'Dawson's Creek' ATX Panel Reveals Joey Almost Ended Up With Someone Completely Different

There are a few major questions every teen faced in their lives back in the late '90s/early '00s: Coke or Pepsi? Backstreet Boys or *N Sync? Pacey or Dawson? When it came to the latter, no flip-flopping was allowed; lines had to be drawn, and you had to pick a side. Only one side was victorious in the end, and that was Pacey — but, what we didn't know at the time was that things could have been vastly different. During the Dawson's Creek Writers Room reunion panel at the 4th annual ATX Festival June 6, series creator Kevin Williamson revealed that Joey's final decision of Pacey was actually his last-minute change of heart. Up until Williamson had written half of the two-hour series finale, he was sure that Ms. Potter would pick her first love, Dawson Leery.

That's right: Joey almost ended up with Dawson. I'll let you take a minute to soak that in. 

"My mother went to my grave hating me for that choice," the showrunner joked, and half the Dawson's fandom may have felt the same. (I'm Team Pacey 100%, for the record.) But Williamson ended the teen drama like he did because he felt that the show had "evolved" from where it began. "And I also wanted to say something about soulmates," he continued. "It's not always romantic love." Joey/Pacey/Dawson were a soulmate triangle, all bound to each other in different but significant ways.

As for Jen's death, Williamson saw it as a natural progression. "Dealing with death is one more way of coming of age. When you realize life is so precious, it forces you to make decisions." Like the one between the two great loves of your life. God, I miss this show.

Besides the resolution of the show's central love triangle, the panel — including writers Jenny Bicks (Men In Trees), Gina Fattore (Californication), Anna Fricke (Being Human), and Rob Thomas (everything else), producer Paul Stupin (Switched At Birth), and moderator Julie Plec (Vampire Diaries) — took us back to Capeside with some delicious nuggets of '90s nostalgia. Here's what I learned from attending the event:

  • Joey was given a traditionally male name on purpose by Williamson, as a nod to his sexuality. He also said that he always planned for Jack (Kerr Smith) to come out, but he kept it from his writers until the audience fell in love with the character. Jack's coming out experience was based on the real story of staff writer (and Flash and Arrow showrunner) Greg Berlanti — right down to the mysterious romantic poem that falls into the wrong hands.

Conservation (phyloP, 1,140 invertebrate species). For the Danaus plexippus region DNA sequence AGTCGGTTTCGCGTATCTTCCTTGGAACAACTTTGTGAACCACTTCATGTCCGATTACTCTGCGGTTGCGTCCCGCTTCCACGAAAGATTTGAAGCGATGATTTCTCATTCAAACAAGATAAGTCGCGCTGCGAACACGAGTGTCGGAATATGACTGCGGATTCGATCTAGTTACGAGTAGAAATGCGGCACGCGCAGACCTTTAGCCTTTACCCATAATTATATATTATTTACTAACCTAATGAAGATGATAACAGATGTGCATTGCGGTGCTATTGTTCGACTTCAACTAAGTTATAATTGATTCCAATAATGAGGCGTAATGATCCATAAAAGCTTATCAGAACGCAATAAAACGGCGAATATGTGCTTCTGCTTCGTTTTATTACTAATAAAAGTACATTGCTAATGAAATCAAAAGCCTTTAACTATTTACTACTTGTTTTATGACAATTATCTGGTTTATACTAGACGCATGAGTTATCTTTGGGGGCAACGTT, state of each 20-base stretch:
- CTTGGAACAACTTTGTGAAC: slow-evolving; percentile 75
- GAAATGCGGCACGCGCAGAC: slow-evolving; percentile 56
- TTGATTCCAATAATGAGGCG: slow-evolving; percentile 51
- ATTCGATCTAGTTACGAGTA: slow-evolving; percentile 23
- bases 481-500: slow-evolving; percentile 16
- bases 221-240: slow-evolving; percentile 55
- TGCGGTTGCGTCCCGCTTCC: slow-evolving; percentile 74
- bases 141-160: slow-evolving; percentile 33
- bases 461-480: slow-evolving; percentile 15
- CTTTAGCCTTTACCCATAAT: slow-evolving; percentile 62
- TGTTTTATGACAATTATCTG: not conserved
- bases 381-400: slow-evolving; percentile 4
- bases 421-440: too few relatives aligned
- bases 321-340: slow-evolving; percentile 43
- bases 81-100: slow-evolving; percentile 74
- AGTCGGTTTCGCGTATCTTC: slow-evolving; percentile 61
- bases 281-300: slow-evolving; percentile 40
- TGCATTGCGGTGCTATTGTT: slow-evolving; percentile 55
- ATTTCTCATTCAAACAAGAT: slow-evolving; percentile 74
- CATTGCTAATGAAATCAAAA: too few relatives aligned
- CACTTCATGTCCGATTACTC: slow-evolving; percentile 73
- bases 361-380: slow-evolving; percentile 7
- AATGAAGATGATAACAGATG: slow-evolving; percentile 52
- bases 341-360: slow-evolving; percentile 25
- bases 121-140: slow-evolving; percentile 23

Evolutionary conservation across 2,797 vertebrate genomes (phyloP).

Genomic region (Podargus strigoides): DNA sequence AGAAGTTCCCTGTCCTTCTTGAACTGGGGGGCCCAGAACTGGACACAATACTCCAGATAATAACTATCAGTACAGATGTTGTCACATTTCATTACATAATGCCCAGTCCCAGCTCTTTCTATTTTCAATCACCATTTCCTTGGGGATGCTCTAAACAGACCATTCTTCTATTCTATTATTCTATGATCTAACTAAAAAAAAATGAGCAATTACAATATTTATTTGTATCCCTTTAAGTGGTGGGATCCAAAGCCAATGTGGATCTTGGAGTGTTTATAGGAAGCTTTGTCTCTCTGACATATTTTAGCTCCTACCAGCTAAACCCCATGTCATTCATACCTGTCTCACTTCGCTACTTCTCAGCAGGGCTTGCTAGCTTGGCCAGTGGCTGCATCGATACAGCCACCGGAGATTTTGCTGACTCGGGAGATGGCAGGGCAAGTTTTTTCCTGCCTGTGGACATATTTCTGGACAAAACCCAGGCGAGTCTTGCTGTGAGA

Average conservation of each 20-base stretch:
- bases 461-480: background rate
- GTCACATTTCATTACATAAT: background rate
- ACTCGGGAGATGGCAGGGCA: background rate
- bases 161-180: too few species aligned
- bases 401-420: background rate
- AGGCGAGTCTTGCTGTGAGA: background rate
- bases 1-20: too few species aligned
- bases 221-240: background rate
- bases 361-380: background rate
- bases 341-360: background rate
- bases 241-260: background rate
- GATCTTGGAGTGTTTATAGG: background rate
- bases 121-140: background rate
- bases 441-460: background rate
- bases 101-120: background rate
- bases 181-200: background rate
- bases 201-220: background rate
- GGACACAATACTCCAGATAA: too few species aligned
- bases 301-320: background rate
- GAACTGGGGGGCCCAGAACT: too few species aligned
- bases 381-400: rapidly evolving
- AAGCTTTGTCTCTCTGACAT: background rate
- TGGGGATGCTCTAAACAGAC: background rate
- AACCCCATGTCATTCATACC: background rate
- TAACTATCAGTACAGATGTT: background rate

• Bicks gave a shout out to the bad girl of the Creek: "Jen was the dark side of it all, which makes her really fun to write."
  • Everyone wanted to know what the deal was with Pacey becoming a stockbroker, even Williamson: "I was long gone by then — how did that happen?" Fricke tried to explain it: "We were really into that movie Boiler Room."
  • Andie's mental illness developed because the writers adored Meredith Monroe and wanted to keep her around for longer than a "temporary love interest" arc would usually allow. They took the portrayal of her struggles seriously, and "course-corrected" when a fan informed them that they had made a factual error in showing her treatment.
  • The panel talked about getting Dawson and Joey's first kiss out of the way in the Season 1 finale. Thomas, who went on to create fiercely loved shows like Veronica MarsParty Down, and iZombie, noted that he learned from Dawson's "not to save stuff," and for good reason: "If you do, you might not be on the air to see it happen."
  • Williamson knew that a Joey and Pacey coupling was in the cards as soon as he saw the dailies from "Double Date," the infamous biology project episode. "I don't know when this is going to happen, but it's going to happen." Yeah, it did.
  • The panel acknowledged their missteps, including the introduction of Jen's even badder bad girl "sister" Eve. Williamson may have tried to deflect. "Who's Eve?"
  • Williamson left the show after Season 2 to fulfill other commitments, but leaving something so autobiographical was extremely painful for him. He couldn't even bring himself to watch the show for a while. When he agreed to come back and write the series finale, it was the writers who pitched the time jump. It would give Williamson the freedom to wrap up the characters' stories how he wanted, even though he hadn't been privy to every single decision.
  • Fricke summed up the lasting appeal of Dawson's, by pointing out the way it captured the universal experience of adolescence and the skill it takes to do that. "To do things that simply is complicated." Truth.

Dawson's Creek wasn't only a seminal piece of teen-oriented television; it was also a training ground for the writers who would go on work on even more memorable and boundary-challenging TV. It's a a pretty auspicious legacy for the kids of Capeside.

Images: Warner Bros. Television; Giphy (3)

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